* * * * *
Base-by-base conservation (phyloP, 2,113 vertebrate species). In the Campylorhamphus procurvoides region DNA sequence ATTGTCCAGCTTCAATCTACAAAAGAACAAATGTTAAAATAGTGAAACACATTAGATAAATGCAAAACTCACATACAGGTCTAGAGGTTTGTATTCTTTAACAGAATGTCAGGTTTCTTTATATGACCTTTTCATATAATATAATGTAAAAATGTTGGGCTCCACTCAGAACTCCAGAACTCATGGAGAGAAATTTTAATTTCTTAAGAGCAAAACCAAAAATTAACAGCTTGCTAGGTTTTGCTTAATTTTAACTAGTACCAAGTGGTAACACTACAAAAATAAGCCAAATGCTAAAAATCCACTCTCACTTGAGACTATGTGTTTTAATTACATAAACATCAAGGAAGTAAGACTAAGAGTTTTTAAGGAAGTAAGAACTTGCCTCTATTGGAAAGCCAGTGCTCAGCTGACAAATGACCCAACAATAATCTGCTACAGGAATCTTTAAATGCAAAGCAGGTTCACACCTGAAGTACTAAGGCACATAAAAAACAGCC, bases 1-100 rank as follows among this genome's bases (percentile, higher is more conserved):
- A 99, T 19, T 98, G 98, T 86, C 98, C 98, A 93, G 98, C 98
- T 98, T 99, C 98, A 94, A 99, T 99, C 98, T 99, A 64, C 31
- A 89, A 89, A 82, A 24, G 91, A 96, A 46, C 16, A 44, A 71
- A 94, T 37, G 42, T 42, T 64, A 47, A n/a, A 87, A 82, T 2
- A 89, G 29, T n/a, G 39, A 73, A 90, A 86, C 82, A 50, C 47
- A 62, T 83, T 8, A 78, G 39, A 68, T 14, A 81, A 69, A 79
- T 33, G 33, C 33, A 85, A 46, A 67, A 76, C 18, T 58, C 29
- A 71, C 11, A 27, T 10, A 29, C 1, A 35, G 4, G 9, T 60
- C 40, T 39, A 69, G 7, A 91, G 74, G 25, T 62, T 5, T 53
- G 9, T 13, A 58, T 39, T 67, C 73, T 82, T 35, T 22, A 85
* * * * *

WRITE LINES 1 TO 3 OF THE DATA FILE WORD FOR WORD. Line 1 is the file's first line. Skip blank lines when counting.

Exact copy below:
Base-by-base conservation (phyloP, 2,113 vertebrate species). In the Campylorhamphus procurvoides region DNA sequence ATTGTCCAGCTTCAATCTACAAAAGAACAAATGTTAAAATAGTGAAACACATTAGATAAATGCAAAACTCACATACAGGTCTAGAGGTTTGTATTCTTTAACAGAATGTCAGGTTTCTTTATATGACCTTTTCATATAATATAATGTAAAAATGTTGGGCTCCACTCAGAACTCCAGAACTCATGGAGAGAAATTTTAATTTCTTAAGAGCAAAACCAAAAATTAACAGCTTGCTAGGTTTTGCTTAATTTTAACTAGTACCAAGTGGTAACACTACAAAAATAAGCCAAATGCTAAAAATCCACTCTCACTTGAGACTATGTGTTTTAATTACATAAACATCAAGGAAGTAAGACTAAGAGTTTTTAAGGAAGTAAGAACTTGCCTCTATTGGAAAGCCAGTGCTCAGCTGACAAATGACCCAACAATAATCTGCTACAGGAATCTTTAAATGCAAAGCAGGTTCACACCTGAAGTACTAAGGCACATAAAAAACAGCC, bases 1-100 rank as follows among this genome's bases (percentile, higher is more conserved):
- A 99, T 19, T 98, G 98, T 86, C 98, C 98, A 93, G 98, C 98
- T 98, T 99, C 98, A 94, A 99, T 99, C 98, T 99, A 64, C 31